St. Louis County Police and Missouri State Highway Patrol troopers stand guard as protesters march on West Florissant Avenue in Ferguson, Mo., on Aug. 9, 2015. (AFP PHOTO/MICHAEL B. THOMAS)

THE FIX: Are there any legal prohibitions, that you are aware of, barring these cities or this individual police officer from taking these legal actions? Individual citizens cannot always sue their government for perceived wrongs. Anything in the law that might create similar limits for the plaintiffs in these cases?

BUTLER: Unfortunately, common sense and decency are not required by the law. Anyone can file a lawsuit, but a judge can summarily dismiss a complaint, which is exactly what the judge should do with the Chicago cop’s case.

In general, however, the law is not especially friendly to poor people. It’s easier, for example, for Flint to go after people who don’t pay their water bill than for Flint residents to sue government officials for giving them poisoned water.

And low-income folks don’t have nearly as many protections against lawsuits as do the police. Often, they can’t afford lawyers to defend them when they get sued.

THE FIX:  Do you see these cases as the latest iteration of blame-shifting or victim smearing? 

BUTLER: Americans love to blame poor black people for being poor and black. Even President Obama, who I greatly admire, went to Morehouse College, the prestigious college for African-American men, and said “No more excuses … nobody cares how much discrimination you suffered.”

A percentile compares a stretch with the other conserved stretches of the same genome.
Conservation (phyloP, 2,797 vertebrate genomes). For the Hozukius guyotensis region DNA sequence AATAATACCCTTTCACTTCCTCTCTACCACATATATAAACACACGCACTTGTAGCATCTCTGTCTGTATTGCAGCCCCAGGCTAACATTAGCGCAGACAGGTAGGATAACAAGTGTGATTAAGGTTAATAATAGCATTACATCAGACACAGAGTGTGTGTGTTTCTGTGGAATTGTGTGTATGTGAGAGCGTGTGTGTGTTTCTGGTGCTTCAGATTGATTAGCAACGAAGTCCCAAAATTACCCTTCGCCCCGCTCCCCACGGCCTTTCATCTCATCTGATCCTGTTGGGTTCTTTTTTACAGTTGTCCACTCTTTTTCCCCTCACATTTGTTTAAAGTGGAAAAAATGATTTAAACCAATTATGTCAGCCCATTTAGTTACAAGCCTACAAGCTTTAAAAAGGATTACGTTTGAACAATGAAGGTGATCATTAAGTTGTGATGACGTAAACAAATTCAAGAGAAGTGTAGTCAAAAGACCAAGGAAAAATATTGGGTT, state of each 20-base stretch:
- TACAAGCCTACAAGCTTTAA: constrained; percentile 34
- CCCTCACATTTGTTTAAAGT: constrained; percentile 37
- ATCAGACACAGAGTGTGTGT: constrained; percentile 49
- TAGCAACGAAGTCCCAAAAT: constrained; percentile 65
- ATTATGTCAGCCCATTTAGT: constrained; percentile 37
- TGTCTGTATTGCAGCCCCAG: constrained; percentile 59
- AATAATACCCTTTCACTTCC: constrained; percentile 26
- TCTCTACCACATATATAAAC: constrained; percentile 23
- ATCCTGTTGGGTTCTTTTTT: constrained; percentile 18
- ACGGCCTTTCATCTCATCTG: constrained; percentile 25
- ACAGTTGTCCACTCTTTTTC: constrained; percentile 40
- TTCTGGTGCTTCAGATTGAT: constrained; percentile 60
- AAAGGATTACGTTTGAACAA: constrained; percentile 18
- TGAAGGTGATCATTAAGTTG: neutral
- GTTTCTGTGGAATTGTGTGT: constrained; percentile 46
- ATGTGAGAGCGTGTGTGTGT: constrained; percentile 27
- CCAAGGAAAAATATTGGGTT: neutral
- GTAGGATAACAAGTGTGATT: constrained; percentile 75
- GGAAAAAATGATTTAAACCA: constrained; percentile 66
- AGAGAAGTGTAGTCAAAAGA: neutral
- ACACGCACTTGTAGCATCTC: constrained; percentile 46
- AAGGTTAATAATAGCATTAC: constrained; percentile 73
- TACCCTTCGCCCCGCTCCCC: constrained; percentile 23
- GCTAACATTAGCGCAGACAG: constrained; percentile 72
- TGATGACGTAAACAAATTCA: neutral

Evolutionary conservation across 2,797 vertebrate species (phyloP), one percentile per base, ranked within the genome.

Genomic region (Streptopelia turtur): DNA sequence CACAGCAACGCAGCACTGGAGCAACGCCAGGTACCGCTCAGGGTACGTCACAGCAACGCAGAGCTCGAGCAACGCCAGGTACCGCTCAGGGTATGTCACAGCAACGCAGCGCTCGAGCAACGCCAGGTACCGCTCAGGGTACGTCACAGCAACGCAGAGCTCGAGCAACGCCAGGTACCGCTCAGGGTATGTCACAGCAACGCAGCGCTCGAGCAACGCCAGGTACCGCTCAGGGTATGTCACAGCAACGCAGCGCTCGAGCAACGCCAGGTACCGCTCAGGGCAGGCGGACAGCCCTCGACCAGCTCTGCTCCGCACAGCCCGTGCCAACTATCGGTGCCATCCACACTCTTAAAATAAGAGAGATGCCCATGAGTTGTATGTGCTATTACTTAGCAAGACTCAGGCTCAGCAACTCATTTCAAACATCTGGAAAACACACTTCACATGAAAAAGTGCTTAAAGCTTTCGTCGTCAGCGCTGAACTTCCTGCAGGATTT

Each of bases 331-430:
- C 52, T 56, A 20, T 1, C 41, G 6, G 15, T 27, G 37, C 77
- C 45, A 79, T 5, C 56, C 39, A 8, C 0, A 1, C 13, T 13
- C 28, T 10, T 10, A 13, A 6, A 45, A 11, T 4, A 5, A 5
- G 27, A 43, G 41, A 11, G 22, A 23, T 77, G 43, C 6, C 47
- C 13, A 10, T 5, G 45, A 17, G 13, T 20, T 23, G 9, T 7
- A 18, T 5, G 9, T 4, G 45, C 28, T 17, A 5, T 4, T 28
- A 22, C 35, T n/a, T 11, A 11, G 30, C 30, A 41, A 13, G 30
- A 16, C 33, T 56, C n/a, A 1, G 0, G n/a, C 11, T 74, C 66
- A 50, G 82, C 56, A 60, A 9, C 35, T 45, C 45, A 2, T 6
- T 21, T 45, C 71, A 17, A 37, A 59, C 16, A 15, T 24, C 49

Rather than address the structural conditions that creates state violence, like the policing in Ferguson and Chicago, we criticize young black men for wearing sagging jeans. It’s easier to tell them to pull up their pants than to address white supremacy.

THE FIX: Do you read public comments made by media and political figures which amount to “Well, police brutality is not black America’s real problem, black-on-black crime is,” in much the same way?

BUTLER: Of course [the two issues are] different. One is official violence by government employees; the other is a consequence of many systemic and complex problems: racism, segregation, poverty, the availability of guns and horrendous policing. And when black people commit crimes against other black people, they are usually prosecuted. When cops commit crimes against black people, they are usually not prosecuted. That’s the concern.

THE FIX: Is there anything we haven’t asked about this trio of cases that might be important for people to know or understand?

BUTLER: In a weird way, these cases may have been inspired by the civil rights movement. We mythologize what the law can do on race issues, mainly because the civil rights movement seems like a success story. And it focused on the law -- winning Supreme Court cases and getting Congress to pass new laws.

I’m not sure that celebratory view of the law and race is accurate. If we think about the central stain in U.S. democracy, slavery, it was not “law” that ended that so much as violence -- the bloodiest war in our history.

Now there are laws against segregation and discrimination, but they don’t seem to impact the life experiences of African Americans in places like Ferguson. Maybe the law doesn’t deserve the confidence many people place in it to fix things, especially when it comes to race.